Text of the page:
Most people reach for prepared salad dressings because on busy weeknights they just can’t handle the thought of whipping up yet something else. Because after cooking a main course and some sides and tossing together a salad, who has the time and energy to make a dressing?

I get it. It’s convenient. But homemade dressings are so much better, they really are worth the trouble. Homemade dressings not only are fresher and taste better, they also are better for you. The good news is that making dressing doesn’t have to be a daily chore. In just five minutes you can prep one big batch of dressing for the entire week.

So let’s walk through the basics of vinaigrettes.

The standard recipe for a vinegar-based dressing calls for a 3-to-1 ratio of oil to vinegar (or other acid). But really that’s just a starting point. Years ago when I was teaching a class in basic techniques, I tested the validity of that ratio by asking my students to make dressings of their own. All of them used olive oil, but each one picked a different acid.

That was an eye-opener! Three tablespoons of oil swamped rice vinegar, but barely balanced the acidity of sherry vinegar. Bottom line: The acid content in vinegars can vary widely, so you’ll want to adjust for that.

What about the oil? Mostly, I opt for good quality extra-virgin olive oil. You want to break out the good stuff because you’re really going to taste it in a dressing. But if you don’t like the taste of olive oil, you can use an oil with a more neutral flavor, such as grapeseed (though it’s pricey). Safflower and sunflower are less expensive and also are perfectly acceptable.

Nut oils are another way to go, including walnut and hazelnut, as well as two of my favorites: pistachio and pumpkinseed. They pair up very well with fruit vinegars, such as raspberry.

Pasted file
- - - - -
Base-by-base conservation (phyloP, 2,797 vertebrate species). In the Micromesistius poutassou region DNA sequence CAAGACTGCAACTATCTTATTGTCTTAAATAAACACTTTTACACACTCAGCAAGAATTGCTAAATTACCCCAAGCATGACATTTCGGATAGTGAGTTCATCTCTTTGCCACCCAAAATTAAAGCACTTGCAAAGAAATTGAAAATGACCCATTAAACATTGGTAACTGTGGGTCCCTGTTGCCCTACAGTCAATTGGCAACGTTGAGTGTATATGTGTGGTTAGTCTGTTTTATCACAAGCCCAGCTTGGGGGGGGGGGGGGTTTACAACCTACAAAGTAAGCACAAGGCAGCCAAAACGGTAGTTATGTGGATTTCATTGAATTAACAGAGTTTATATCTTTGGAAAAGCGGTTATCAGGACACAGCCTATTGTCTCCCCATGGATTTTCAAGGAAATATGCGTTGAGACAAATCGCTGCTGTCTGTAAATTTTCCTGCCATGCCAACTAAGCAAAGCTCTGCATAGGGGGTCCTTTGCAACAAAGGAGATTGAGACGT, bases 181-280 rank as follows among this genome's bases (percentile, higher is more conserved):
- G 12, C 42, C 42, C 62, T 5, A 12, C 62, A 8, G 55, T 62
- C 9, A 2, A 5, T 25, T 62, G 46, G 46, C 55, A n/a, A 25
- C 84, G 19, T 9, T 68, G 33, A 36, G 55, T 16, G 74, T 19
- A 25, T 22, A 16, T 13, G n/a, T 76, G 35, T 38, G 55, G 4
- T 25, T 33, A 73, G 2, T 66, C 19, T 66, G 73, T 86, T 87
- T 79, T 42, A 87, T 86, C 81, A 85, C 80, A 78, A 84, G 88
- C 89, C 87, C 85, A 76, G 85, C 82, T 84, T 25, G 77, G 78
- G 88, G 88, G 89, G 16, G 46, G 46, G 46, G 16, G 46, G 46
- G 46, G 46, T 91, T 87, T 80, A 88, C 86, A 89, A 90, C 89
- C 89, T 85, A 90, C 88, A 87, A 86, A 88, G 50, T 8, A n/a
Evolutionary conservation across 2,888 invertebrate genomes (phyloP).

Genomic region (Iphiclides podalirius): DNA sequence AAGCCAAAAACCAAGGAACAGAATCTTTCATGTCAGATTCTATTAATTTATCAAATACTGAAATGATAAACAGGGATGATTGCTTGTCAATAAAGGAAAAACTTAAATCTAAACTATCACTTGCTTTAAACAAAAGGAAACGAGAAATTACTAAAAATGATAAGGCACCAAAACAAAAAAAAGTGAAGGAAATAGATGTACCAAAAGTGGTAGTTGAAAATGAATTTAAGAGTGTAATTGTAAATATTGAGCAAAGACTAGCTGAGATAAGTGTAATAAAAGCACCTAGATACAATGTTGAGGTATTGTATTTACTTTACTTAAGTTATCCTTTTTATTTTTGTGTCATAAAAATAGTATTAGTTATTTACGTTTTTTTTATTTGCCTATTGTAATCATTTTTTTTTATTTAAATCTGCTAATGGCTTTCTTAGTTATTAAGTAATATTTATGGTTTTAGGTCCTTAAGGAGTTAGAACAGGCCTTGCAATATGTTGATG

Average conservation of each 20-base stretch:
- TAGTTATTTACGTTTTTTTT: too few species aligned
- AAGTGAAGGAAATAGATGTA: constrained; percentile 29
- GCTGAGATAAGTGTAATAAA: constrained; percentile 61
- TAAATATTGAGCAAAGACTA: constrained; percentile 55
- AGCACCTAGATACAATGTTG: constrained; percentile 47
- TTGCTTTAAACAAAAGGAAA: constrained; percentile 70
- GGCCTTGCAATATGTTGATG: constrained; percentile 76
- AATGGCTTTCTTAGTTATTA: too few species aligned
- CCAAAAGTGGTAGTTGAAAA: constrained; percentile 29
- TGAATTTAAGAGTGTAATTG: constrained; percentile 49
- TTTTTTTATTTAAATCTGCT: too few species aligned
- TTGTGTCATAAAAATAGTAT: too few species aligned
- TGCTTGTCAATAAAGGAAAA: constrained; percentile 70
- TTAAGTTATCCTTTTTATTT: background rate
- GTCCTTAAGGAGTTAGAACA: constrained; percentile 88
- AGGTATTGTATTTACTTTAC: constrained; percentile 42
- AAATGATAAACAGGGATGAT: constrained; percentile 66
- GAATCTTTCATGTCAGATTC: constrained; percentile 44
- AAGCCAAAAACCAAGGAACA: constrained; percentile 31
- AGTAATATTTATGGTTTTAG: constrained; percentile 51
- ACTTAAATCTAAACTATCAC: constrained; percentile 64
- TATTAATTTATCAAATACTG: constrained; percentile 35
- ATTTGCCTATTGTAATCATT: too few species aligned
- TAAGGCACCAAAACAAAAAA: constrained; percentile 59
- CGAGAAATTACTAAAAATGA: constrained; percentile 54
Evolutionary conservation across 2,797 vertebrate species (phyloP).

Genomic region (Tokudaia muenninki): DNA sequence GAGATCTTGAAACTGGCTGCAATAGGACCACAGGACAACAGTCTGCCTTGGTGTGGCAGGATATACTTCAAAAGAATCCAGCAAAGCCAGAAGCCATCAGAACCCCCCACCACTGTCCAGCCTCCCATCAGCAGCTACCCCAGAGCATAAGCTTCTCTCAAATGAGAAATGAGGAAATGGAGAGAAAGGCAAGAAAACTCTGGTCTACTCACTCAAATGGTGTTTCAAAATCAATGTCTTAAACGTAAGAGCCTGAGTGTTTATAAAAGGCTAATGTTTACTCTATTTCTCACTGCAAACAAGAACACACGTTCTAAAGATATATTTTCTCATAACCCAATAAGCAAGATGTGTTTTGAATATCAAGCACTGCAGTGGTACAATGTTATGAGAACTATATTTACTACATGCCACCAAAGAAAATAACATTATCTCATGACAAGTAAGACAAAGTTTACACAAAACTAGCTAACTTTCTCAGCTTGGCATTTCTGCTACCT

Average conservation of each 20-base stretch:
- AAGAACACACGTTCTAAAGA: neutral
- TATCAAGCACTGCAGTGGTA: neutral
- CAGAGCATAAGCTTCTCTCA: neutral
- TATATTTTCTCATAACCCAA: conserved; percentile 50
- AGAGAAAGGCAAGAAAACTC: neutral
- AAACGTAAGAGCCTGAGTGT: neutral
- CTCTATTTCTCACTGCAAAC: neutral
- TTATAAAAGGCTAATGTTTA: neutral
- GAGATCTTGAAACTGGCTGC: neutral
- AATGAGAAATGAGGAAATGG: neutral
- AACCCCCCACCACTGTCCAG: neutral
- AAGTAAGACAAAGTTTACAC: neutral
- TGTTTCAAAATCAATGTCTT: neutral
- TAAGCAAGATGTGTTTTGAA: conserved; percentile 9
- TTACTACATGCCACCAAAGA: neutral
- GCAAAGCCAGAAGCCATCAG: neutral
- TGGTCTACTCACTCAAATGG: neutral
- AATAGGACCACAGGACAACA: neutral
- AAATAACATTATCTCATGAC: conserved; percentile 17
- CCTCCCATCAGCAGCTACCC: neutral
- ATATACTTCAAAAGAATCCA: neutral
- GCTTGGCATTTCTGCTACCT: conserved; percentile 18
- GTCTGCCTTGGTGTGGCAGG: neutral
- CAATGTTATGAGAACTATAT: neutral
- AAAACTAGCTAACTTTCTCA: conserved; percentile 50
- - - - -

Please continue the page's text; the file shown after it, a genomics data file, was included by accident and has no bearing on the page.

By the way, there’s no reason to confine vinaigrettes to the salad bar. They can perk up grilled vegetables, chicken or steak, and they partner up beautifully with fish.


Start to finish: 5 minutes

Makes 1 cup

1/4 cup acid (see choices below)

2 teaspoons kosher salt

2 teaspoons Dijon mustard

1/2 teaspoon ground black pepper

3/4 cup oil

In a 1-cup measuring cup or screw-top jar, combine the acid, salt, mustard and pepper. Whisk (or cover and shake if using a jar) until the salt is dissolved. Add the oil in a steam while whisking (or add the oil all at once and shake if using a jar). Store in the refrigerator. Let the vinaigrette come to room temperature before using.

Nutrition information per tablespoon: 90 calories; 90 calories from fat (100 percent of total calories); 10 g fat (1.5 g saturated; 0 g trans fats); 0 mg cholesterol; 0 g carbohydrate; 0 g fiber; 0 g sugar; 0 g protein; 260 mg sodium.

ACID SUGGESTIONS (listed frommost to least acidic):

Sherry vinegar

Red wine vinegar

Balsamic vinegar

White wine and Champagne vinegars

Cider vinegar

Rice vinegar

Raspberry vinegar

Fresh lemon, lime, orange or grapefruit juice

Sara Moulton was executive chef at Gourmet magazine for nearly 25 years, and spent a decade hosting Food Network shows. She stars in public television’s “Sara’s Weeknight Meals” and has written three cookbooks, including “Sara Moulton’s Everyday Family Dinners.”

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